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Re: Re: [Slovak-World] Bush in Bratislava

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  • Joyce & Bill
    Hi, If you would like to read about the summit (and more) and see some (lots) great pictures of Slovakia go to: www.slovakiasummit.com Click on Free pictures
    Message 1 of 6 , Feb 25, 2005
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      Hi,
      If you would like to read about the summit (and more) and see some (lots) great pictures of Slovakia go to:
      www.slovakiasummit.com
      Click on Free pictures on the left of the page
      > Joyce
      P.S. I have been off line for a couple weeks due to moving and getting a new e-mail address, etc. Has there been any mention of when the Slovak films will start showing at Pitt?


      > From: Martin Votruba <votrubam@...>
      > Date: 2005/02/26 Sat AM 02:32:00 GMT
      > To: Slovak World <Slovak-World@yahoogroups.com>
      > Subject: Re: [Slovak-World] Bush in Bratislava
      >
      >
      > Below is an edited report from Bratislava from today's (2/25) The
      > Times, London, a major conservative newspaper.
      >
      > The event mentioned in the last paragraph came up in the Slovak
      > press, too, which said the secret policeman backed off when a foreign
      > TV crew began to film his attempt.
      >
      > Incidentally, the report may provide some consolation to those
      > exasperated by the Slovakia-Slovenia mix-ups: the two countries
      > aren't alone. In the 3rd paragraph, the article mentions Bush's
      > speech in _Bucharest_. In the next paragraph, however, it identifies
      > the country where he gave the public speech as _Hungary_. The report
      > should have said Bucharest and _Romania_. George W. Bush never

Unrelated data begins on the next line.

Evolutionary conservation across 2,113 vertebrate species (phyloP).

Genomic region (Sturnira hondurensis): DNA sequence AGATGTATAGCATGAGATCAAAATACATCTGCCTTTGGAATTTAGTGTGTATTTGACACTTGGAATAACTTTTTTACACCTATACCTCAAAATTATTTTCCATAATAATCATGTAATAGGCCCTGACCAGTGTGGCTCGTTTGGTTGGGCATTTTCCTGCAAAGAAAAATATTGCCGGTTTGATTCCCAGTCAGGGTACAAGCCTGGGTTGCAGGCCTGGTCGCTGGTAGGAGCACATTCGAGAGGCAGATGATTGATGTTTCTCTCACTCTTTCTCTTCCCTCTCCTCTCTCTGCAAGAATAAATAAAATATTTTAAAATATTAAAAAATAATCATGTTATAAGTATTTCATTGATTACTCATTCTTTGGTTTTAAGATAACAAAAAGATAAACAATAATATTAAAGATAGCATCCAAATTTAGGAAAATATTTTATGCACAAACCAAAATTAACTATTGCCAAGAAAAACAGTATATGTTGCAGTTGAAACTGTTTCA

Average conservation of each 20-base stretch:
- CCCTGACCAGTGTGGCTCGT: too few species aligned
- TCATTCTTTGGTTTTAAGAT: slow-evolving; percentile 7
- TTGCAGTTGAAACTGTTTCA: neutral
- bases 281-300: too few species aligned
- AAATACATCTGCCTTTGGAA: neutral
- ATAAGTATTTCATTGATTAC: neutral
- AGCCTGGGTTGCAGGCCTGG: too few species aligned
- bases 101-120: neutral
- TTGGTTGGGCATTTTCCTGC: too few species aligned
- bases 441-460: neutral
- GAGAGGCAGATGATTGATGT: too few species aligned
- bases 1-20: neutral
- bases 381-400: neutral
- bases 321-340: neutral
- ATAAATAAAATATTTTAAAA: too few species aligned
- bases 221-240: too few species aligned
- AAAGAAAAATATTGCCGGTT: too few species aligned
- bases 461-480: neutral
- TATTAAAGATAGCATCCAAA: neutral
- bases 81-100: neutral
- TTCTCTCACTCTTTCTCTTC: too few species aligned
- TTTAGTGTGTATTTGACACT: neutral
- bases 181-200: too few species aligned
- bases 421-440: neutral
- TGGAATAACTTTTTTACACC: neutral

> visited Hungary.
      >
      >
      > Martin
      >
      > votruba "at" pitt "dot" edu
      >
      > x x x
      >
      >
      > Bullish President makes rare trip to meet real people
      >
      > Bush's address to Slovak crowds gets mixed reception
      >
      > Bratislava, Feb. 24 -- After meeting one monarch, thirty-one heads of
      > government, numerous commissioners and a secretary-general, President
      > Bush finally came face to face with an ordinary European yesterday.
      > [...]
      >
      > But in Bratislava yesterday, during a break in the snow, he stepped
      > up to the podium in Hviezdoslavovo Square for a rare moment of
      > unfiltered face time with everyday punters.
      >
      > It is only the third time in four years that Mr. Bush has submitted
      > himself to the public on his travels. And it is no coincidence that
      > the previous two venues -- Vilnius and Bucharest -- were also former
      > Soviet satellites and signed-up members of "New Europe", where Mr.
      > Bush's message of democracy has a special ring.
      >
      > Slovakia, Lithuania and Hungary are also small countries guaranteed
      > to give an American president a warm welcome. "Dobry den!" (Good
      > day) he said, drawing a huge cheer. "You are showing that a small
      > nation built on a big idea can spread liberty throughout the world...
      > You are friends, allies and brothers in the cause of freedom." [...]
      >
      > Tomas Sivicek, 27, a civil servant, said that it was a chance to
      > witness a president making history. But Mr. Bush's reception was not
      > universally friendly: 200 yards from his podium, scores of noisy
      > protesters faced three lines of Slovak police, while a smaller group
      > managed to sneak within 100 yards of the President.
      >
      > "We admire America but we are against the policies of George Bush,"
      > said Edward Chmelar. "America for us isn't George Bush, the Pentagon
      > and hamburgers. It is Martin Luther King and Hemingway." His friends
      > held aloft a banner picturing Mr. Bush and the words: "Wanted, for
      > crimes against our planet."
      >
      > As Mr. Bush was cautioning that the days of the Velvet Revolution
      > were distant for some and that the younger generation must be taught
      > the lesson that freedom is precious, a plain-clothes Slovak policeman
      > tried to snatch the banner away. He failed.
      >
      >
      >
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